Small Crabs Play a Big Role as Corals’ First Line of Defense from Predators - Oceana USA
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October 7, 2014

Small Crabs Play a Big Role as Corals’ First Line of Defense from Predators

A coral crab (Trapezia sp.) actively defends its host, a cauliflower coral (Pocillopora sp.). Yankee Reef, Great Barrier Reef

Just as some people have their own sorts of protections from intruders, some corals have their own creative defenses to guard them from predation. It’s a hard knock life for corals: In addition to ocean acidification, overfishing, and nutrients pollution, corals have to deal with sea stars and snails that can devour them. Fortunately, corals have mechanisms in place to aid them in their defense.

Newly published research out of the Smithsonian Marine Station and Florida Museum of Natural History found that a range of crabs in the genus Trapezia actively defend corals from various forms of predation. The scientists found that “guard-crabs” and stony corals surrounding the island of Moorea in the French Polynesia have a symbiotic relationship: The corals shelter and provide nutrients to their residential crabs in exchange for protection from predators known as corallivores—or in this case, sea stars.

To understand the relationship between crab guards and coral, the researchers selectively removed crabs from their host corals and observed the effects during a two-week period. Predation frequency and tissue loss were greater in corals with crabs removed during this period. Researchers also found that crabs’ defense skills against corallivories differed among sizes. Small crabs, for example, defended host corals from small sea snails but not larger predators, while large crabs defended host corals from large corallivores such as crown-of-thorns sea stars.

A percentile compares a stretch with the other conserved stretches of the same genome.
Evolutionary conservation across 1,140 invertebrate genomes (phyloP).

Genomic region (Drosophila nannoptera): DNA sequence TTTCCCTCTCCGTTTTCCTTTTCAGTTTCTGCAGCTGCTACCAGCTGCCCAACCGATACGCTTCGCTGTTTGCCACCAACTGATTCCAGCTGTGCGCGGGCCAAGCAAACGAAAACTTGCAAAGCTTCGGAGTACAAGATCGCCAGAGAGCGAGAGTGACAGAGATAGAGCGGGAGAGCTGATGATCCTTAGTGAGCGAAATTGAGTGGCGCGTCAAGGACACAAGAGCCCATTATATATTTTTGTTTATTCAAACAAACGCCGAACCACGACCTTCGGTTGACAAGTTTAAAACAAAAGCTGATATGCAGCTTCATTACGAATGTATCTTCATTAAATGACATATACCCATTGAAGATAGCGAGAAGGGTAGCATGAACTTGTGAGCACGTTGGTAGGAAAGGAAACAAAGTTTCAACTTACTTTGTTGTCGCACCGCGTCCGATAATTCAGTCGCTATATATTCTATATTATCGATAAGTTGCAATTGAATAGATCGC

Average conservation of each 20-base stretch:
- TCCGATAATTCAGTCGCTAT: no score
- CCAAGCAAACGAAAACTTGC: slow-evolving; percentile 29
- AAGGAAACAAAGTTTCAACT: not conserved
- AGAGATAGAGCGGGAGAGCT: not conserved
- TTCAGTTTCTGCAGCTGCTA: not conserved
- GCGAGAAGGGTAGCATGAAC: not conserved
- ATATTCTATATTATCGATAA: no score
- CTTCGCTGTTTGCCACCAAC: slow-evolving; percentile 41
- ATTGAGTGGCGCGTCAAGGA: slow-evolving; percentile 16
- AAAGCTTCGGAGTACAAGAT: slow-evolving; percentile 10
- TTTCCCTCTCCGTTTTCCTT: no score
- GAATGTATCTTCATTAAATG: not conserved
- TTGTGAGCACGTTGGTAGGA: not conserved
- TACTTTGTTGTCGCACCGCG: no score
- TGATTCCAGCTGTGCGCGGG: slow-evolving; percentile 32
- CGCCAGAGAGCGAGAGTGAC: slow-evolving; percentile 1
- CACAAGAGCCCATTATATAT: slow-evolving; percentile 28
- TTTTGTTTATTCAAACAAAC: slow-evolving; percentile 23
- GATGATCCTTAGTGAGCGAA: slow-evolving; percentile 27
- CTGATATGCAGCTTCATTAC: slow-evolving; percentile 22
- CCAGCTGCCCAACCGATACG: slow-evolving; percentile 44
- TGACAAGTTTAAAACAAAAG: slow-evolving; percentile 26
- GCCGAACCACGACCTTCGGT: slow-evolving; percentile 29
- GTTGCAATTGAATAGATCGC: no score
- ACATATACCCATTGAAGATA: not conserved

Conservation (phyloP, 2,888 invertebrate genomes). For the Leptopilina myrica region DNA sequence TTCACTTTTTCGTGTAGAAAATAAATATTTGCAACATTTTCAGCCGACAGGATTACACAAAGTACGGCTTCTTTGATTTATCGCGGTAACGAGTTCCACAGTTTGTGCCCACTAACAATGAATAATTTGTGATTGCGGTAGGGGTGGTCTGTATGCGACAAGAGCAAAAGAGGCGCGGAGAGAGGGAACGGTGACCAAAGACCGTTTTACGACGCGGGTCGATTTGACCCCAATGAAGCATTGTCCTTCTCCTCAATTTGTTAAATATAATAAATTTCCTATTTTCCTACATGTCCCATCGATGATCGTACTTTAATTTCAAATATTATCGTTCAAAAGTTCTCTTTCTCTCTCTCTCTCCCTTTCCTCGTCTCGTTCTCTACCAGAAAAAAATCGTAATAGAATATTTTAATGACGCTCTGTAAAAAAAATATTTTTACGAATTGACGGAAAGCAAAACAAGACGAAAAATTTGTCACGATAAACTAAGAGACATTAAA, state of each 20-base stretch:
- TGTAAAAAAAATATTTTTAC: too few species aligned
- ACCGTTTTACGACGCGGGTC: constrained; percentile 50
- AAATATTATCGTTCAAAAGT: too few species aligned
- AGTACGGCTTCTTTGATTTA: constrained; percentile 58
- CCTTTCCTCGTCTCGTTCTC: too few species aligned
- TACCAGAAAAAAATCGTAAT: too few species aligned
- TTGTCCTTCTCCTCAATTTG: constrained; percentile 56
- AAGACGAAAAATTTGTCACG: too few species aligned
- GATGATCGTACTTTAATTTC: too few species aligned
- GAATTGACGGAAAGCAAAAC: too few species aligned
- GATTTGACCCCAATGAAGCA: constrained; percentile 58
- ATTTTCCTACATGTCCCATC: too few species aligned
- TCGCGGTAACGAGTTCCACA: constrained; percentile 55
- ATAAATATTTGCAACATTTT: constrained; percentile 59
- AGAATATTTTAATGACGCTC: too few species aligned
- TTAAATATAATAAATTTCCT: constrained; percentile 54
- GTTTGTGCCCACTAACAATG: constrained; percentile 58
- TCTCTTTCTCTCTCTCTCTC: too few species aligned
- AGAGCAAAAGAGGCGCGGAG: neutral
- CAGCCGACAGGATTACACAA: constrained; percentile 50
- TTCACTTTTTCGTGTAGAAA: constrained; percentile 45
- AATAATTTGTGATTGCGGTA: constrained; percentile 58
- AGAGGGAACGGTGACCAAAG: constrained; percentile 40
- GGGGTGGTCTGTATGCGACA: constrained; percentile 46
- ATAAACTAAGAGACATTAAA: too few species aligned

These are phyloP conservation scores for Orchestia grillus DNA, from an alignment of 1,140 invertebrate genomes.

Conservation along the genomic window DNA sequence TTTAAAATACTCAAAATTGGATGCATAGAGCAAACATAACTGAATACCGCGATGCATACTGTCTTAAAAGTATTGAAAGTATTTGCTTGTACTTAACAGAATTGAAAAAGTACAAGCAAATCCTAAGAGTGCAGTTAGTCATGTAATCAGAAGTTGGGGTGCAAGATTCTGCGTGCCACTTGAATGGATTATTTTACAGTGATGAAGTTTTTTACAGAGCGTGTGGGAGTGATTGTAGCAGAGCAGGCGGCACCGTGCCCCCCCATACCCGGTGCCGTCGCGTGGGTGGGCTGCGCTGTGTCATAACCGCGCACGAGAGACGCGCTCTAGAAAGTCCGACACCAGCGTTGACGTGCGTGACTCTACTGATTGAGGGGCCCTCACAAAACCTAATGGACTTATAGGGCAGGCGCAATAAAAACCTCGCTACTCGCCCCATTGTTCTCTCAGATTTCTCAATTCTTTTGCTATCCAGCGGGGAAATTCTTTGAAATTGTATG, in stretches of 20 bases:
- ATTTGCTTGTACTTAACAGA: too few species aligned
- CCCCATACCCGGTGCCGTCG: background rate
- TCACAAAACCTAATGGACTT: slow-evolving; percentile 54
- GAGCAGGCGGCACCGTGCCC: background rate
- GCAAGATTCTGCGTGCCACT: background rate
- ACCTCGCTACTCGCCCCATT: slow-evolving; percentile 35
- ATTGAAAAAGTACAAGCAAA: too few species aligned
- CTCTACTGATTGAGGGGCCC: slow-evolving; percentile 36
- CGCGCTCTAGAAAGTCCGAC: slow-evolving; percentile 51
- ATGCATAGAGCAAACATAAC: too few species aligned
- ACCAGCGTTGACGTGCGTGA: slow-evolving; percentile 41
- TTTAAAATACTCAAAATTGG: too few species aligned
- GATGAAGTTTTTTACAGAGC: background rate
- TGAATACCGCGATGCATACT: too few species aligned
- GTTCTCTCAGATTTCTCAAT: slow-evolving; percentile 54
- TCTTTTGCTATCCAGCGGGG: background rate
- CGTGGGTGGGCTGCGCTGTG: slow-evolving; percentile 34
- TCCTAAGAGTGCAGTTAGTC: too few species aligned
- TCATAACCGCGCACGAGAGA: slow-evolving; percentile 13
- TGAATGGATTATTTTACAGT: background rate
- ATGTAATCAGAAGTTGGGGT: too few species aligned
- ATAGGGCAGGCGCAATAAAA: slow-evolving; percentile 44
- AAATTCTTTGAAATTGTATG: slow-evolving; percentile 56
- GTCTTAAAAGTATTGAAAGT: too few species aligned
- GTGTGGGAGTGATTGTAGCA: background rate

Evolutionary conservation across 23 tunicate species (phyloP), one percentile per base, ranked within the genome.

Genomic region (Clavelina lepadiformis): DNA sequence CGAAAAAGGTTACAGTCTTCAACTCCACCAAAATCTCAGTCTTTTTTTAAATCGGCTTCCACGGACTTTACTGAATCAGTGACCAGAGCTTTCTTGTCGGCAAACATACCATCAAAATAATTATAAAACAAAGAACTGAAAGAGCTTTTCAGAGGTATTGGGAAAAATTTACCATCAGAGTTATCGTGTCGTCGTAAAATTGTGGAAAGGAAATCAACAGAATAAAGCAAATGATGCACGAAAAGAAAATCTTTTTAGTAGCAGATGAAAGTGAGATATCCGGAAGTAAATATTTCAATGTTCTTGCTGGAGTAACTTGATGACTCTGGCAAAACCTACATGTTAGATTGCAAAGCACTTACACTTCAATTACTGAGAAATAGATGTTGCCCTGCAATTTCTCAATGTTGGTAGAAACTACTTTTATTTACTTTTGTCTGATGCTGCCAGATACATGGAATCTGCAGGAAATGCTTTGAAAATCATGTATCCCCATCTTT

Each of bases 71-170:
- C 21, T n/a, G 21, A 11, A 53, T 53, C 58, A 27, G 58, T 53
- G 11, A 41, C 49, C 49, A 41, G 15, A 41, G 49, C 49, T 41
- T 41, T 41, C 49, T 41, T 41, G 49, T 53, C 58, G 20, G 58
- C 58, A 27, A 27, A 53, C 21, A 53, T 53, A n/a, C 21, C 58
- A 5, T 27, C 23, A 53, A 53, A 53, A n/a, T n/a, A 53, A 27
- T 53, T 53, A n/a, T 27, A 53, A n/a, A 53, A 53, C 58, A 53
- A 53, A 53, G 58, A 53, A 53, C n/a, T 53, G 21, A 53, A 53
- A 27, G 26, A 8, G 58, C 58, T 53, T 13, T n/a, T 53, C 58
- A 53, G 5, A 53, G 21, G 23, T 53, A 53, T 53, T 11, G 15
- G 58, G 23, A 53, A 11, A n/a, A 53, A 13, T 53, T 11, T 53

“Seemingly small differences among crabs guarding their coral homes can have big effects on coral survival,” explained study author and PhD student Jenna M. Moore in a press release. “Not only does the level of protection provided vary by species, but the smallest crabs were defending the coral from coral-eating snails, a threat that larger crabs ignored.”

This research demonstrates the importance of diversity—specifically functional diversity, or species like Trapezia crabs that have specific traits for influencing ecosystem stability—in ensuring a healthy coral reef. These benefits can have extensive impacts on coral reefs, such as offering protection for the nearby corals when predators bloom.

Over 1.3 billion people—or one-fifth of humanity—live within 62 miles of a tropical coastline. Coral reefs provide nursery grounds and habitat to some 8,000 species of fish and buffer shorelines from storms—an amount that totals $9 billion in coastal protection. The mutual relationship between crab guards and coral is therefore crucial to both ocean health and human livelihood, say the authors.